And later, channelling Rimbaud:
A place as elegant as a boulevard—its air is made of light—
A hundred gentle souls comprise its picture of the masses—
Here, too, the houses come to a stop—Its city opens directly into
a landscape—that idea of the natural, extending woodlands and
vast fields—a perpetual backdrop where pitiless aristocrats hunt
down their histories through its invented light—
(‘Cities I, Imperial Panoramas’ 37)
where ‘an empire’s names—its Lebanons, its Alleghenies—remake themselves in light’ (‘Cities II’ 38).
The Crystal Palace itself illustrates both themes: the physical building was made up of fragments of glass, and designed to display all the bits and pieces of Empire, ‘a hoard of wreckage closed in glass’. It is described in detail ranging from engineering considerations of awesome purpose to housekeeping details equally crucial: ‘Mr Paxton sets the floorboards a half-inch apart so the women’s skirts will sweep the floor clean—’ (42). (I really hope this is true.) And in between, coal from Newcastle, ostrich feathers, a revolving-turret rifle, and mechanical hummingbirds.
‘Kubla Khan’ is famously a work of interrupted imagination, a fragment itself, and is in this collection the context for ‘Mirror, Palace’ (46–48) and ‘Life Writing’ (49–71). Each deals with the poem’s composition, the first with the immediate story, the accepted legend about the writing of ‘Kubla Khan’ (complete with the lonely farmhouse and the person from Porlock).
The second, ‘Life Writing’, postulates a lifetime’s worth of experience, people, words, impressions, coming together into what you might think of as a first draft, perhaps of ‘Kubla Khan’, perhaps just of a life.
He said, ‘I wrote Kubla Khan at Brimstone Farm’—
Three hours the author rested in his chair—
Three nights the author suffered through the Pains of Sleep—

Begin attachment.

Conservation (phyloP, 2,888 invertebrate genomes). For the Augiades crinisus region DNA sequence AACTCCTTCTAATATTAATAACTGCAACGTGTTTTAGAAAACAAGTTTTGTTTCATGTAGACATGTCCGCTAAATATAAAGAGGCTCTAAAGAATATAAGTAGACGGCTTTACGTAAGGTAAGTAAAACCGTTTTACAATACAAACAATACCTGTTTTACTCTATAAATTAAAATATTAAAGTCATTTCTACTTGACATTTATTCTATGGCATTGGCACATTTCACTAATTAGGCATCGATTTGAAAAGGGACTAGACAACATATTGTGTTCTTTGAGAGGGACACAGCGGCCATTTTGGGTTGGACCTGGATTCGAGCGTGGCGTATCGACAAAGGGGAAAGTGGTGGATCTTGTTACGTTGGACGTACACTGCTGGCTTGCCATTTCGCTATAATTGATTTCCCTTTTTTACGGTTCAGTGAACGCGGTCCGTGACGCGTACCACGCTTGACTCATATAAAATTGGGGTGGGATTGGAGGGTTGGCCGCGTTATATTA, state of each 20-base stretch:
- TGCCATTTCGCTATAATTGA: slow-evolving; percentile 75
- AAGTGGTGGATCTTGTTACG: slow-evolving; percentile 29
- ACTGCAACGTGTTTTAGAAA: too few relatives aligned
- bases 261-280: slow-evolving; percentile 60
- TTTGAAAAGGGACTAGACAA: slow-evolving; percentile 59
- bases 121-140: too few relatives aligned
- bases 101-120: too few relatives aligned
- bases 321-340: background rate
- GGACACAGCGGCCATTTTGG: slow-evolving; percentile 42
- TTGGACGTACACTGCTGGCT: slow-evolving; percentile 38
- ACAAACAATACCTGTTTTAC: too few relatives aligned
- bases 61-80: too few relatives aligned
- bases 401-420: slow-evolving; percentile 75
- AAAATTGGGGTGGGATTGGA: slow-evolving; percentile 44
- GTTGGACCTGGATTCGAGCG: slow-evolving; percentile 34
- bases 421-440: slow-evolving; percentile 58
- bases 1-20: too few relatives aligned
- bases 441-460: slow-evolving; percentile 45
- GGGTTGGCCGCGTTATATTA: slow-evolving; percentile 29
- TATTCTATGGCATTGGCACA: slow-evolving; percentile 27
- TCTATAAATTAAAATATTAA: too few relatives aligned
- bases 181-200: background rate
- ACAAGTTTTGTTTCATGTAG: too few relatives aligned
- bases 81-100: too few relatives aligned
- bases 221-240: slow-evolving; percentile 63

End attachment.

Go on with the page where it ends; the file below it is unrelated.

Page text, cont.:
After three days’ journey, they came to a city— …
For three years, the Traveller journeyed north and east— …
Three days they rested, before they
ventured into that desert where at night a traveller, alone,
hears spirits talking …
Or is every experience spinning in a context of its own, subject to perpetual change as long as it is able to live in the imagination?
The collection ends with ‘Landscape with Magic Lantern Slides’ (72–74) – among other things, a reminder that even magic lanterns have their own way of dealing with fragments and light:
This stillness before rain—a field, its
broken statues overrun with grass— …
resembling and drawn into that flat
and through-shine plain at the back
of all description in which each word lives
in its own landscape— …
This book can be read from a variety of angles – not just about light or fragments, but also with respect to how we see the landscape(s) around us via our individual sense experiences as well as via those of our society and its history – experiences we are predisposed to have. It’s a pleasure on many levels and is a stimulating, rewarding read.
Mary Cresswell is from Los Angeles and lives on New Zealand’s Kapiti Coast. She is a retired science editor and volunteers at a nature reserve and at a women’s centre. Her most recent book is Field Notes (a satirical miscellany) from Makaro Press, Wellington, 2017.